M. Kulygina, Russian Federation

Mental-health clinic No.1 named after N.A. Alekseev Education Centre
Dr. Maya Kulygina is a clinical psychologist and she has more than 20 years of clinical practice and research, as well as engagement in the organization of mental health care system on primary level. She is currently working as a Senior researcher in Mental-health clinic No.1 named after N.A. Alekseev. The field of scientific interest is related to the prevalence and prevention of affective, anxiety or personality disoders.The Being a coordinator of ICD-11 field studies in Russia (2014-2018, she was involved in translation and editing of Mental and behavioral disorders and neurodevelopmental disorders diagnostic guidelines in Russian, as well as conducting trainings for clinicians. She is a member of International Advisory Group for Training and Implementation for ICD-11 Mental, Behavioural and Neurodevelopmental Disorders. Dr. Maya Kulygina is a member of editorial board of the International Journal for Psychiatry, Psychotherapy and Clinical Psychology and Consortium Psychiatricum. She was awarded as an Honorary Member of World Psychiatric Association (2011) due to the international collaboration activity. She is an author of more than 100 publications.

Presenter Of 3 Presentations

Symposium: The Impact of COVID-19 on Mental Health and Mental Health Professionals: Two Large Longitudinal Studies (ID 134) No Topic Needed
Monday, 12 April: Morning Interviews (ID 1181) No Topic Needed

Morning Interviews

Session Icon
Live TV
Date
Mon, 12.04.2021
Session Time
11:30 - 12:00
Room
EPA TV
Lecture Time
11:30 - 12:00
Symposium: The Impact of COVID-19 on Mental Health and Mental Health Professionals: Two Large Longitudinal Studies (ID 134) No Topic Needed

S0095 - The COVID-19 Pandemic in Russia: Effects on Clinicians and Mental Health Services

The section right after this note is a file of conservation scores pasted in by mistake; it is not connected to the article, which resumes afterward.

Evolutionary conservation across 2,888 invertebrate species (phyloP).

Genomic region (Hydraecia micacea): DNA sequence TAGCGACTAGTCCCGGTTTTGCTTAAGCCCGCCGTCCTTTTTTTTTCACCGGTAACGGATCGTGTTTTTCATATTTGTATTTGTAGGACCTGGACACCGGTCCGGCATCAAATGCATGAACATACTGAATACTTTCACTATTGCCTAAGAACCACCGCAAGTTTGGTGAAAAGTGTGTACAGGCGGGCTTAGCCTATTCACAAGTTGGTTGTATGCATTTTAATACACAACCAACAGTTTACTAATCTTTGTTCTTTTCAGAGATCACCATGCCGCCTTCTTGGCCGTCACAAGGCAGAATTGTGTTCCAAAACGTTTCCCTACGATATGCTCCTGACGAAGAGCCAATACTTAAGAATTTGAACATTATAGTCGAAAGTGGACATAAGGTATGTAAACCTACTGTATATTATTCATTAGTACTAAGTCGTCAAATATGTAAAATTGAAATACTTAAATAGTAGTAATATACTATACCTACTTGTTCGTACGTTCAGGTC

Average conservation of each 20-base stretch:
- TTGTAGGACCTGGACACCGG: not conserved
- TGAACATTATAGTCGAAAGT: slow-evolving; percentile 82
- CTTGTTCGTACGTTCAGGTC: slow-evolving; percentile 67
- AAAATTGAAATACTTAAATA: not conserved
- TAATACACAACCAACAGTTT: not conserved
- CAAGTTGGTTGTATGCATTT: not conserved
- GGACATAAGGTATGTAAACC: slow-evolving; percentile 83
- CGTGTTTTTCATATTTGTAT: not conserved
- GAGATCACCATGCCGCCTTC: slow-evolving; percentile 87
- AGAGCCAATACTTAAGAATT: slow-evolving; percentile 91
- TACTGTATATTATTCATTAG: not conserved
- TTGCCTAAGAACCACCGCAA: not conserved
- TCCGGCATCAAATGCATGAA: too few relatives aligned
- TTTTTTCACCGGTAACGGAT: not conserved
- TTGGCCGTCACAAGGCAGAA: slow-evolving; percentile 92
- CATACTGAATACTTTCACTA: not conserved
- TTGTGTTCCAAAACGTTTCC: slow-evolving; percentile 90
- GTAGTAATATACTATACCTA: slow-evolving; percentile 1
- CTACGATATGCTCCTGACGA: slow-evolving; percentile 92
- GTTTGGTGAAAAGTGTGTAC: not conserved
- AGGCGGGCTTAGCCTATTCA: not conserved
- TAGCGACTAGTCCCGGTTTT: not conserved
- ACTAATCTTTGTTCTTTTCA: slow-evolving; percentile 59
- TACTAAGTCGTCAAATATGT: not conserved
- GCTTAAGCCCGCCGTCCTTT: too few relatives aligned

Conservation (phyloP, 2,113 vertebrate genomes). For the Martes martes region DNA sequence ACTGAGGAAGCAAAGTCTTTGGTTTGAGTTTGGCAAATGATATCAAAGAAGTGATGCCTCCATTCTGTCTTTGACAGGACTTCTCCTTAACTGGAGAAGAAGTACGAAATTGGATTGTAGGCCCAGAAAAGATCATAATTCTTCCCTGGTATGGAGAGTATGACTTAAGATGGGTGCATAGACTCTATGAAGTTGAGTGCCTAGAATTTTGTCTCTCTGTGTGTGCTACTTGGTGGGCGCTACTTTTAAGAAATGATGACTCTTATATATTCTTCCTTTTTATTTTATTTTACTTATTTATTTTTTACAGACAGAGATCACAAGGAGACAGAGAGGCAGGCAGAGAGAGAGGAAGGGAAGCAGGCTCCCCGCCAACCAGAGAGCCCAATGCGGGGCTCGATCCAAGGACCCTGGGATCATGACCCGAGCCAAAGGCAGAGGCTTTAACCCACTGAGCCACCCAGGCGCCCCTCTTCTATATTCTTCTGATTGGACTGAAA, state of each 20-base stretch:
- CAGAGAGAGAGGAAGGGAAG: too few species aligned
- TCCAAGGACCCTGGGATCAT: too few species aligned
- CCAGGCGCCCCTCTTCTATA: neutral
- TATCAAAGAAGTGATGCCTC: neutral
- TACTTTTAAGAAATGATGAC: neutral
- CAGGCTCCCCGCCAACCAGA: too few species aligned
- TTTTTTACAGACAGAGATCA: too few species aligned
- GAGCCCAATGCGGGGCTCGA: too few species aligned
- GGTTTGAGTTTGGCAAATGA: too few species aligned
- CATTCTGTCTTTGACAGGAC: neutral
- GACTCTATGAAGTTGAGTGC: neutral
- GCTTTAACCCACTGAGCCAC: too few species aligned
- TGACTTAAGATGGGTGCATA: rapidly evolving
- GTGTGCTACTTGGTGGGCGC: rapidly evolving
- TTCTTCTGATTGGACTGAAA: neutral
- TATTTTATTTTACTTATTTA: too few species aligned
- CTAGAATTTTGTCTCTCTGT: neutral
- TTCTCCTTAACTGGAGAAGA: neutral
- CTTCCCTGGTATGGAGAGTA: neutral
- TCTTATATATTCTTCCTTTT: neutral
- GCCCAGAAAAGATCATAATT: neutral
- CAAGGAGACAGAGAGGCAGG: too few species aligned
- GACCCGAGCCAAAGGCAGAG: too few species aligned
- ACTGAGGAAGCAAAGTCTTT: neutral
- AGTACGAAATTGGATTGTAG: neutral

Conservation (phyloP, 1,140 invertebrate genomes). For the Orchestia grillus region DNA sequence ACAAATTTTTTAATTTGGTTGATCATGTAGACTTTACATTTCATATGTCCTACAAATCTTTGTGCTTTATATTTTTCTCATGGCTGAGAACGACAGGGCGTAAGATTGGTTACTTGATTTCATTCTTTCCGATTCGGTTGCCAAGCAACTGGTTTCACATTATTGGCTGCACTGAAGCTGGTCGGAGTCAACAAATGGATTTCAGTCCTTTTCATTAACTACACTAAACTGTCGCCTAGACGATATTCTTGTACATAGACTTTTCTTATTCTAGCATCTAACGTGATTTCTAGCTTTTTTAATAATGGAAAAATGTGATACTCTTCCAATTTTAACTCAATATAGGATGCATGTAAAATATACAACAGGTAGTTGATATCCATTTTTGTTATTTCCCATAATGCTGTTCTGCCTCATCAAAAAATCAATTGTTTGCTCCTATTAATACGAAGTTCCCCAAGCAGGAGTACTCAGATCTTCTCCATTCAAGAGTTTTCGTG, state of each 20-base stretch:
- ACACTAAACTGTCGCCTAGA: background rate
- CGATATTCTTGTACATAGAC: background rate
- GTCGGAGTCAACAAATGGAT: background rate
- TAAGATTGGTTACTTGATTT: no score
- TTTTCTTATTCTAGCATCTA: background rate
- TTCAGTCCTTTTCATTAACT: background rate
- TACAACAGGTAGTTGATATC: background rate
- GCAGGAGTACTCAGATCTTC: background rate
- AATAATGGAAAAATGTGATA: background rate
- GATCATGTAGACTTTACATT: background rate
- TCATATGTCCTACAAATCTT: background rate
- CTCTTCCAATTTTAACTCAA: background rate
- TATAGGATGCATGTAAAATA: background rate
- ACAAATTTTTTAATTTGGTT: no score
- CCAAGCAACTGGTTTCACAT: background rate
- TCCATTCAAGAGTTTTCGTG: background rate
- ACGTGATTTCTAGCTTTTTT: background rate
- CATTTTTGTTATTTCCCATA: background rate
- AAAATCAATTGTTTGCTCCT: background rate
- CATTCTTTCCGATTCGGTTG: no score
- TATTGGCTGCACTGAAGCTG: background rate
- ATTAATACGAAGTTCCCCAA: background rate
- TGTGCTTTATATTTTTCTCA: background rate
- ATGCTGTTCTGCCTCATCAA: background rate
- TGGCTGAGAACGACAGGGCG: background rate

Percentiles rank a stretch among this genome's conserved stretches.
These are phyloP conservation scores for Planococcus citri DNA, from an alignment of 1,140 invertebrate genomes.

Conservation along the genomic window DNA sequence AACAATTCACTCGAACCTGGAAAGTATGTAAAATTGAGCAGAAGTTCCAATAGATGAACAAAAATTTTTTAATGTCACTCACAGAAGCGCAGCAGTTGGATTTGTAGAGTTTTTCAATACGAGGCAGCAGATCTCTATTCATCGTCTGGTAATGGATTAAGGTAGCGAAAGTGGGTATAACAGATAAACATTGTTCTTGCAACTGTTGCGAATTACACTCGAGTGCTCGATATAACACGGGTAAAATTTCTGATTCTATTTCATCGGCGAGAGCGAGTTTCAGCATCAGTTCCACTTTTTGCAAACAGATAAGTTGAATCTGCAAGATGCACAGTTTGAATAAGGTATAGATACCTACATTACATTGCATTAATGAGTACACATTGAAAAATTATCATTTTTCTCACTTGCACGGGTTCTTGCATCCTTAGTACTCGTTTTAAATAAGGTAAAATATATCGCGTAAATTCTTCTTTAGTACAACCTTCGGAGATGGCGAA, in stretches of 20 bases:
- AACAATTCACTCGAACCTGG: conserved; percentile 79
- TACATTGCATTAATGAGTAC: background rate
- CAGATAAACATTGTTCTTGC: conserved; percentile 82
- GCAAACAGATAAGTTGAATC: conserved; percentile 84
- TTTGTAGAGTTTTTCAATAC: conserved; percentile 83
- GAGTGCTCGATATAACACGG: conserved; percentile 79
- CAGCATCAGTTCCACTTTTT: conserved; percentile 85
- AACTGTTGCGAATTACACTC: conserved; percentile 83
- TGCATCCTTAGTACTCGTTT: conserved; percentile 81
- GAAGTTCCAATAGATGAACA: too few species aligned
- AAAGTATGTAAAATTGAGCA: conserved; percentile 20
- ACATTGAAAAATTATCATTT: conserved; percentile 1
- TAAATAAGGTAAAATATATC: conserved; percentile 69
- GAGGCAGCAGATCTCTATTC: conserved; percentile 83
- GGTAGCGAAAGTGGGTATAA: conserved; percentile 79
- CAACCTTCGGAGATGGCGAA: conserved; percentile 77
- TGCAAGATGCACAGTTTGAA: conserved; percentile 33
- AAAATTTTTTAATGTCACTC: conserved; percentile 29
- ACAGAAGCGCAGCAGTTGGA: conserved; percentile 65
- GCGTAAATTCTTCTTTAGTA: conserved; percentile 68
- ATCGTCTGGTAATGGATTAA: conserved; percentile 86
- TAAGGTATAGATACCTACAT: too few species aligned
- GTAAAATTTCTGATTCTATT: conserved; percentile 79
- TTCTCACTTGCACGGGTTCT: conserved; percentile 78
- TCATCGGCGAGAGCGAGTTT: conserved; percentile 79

Session Icon
Pre-Recorded with Live Q&A
Date
Mon, 12.04.2021
Session Time
15:30 - 17:00
Room
Channel 4
Lecture Time
16:04 - 16:21

ABSTRACT

Abstract Body

Since COVID-19 was declared a pandemic by the World Health Organization in March 2020, it has had different infection rates across the world. Russia had one of the largest numbers of infected cases during 2020, but with a lower overall fatality rate. Nevertheless, as in other countries, clinical practice within the mental health care system has faced many stresses and challenges. This concerned the need to organize a treatment of COVID-19 in psychiatric hospitals, as well as a transformation of outpatient care, including psychotherapy, which has largely switched to a remote format.

To better understand the effects of the pandemic on mental health professionals, a large-scale study has been implemented through the Global Clinical Practice Network, one of the largest professional communities, which includes 969 members from Russia. The study assessed how COVID-19 affected clinical practice and well-being of clinicians. The first of three surveys was launched in June 2020, in six languages including Russian. Over 2,500 global mental health professionals participated in the study, including 205 clinicians from Russia. Current work circumstances, work-related stressors, and use of telehealth were evaluated. In Russia, the data collection period was characterized by generally improvement in the overall pandemic situation. Results to be presented include the proportion of clinicians that continued working, what kinds of services they provided, their well-being strategies, telehealth modalities and areas in which they had particular concerns about assessment, treatment, or monitoring of patients with mental disorders using remote technologies.

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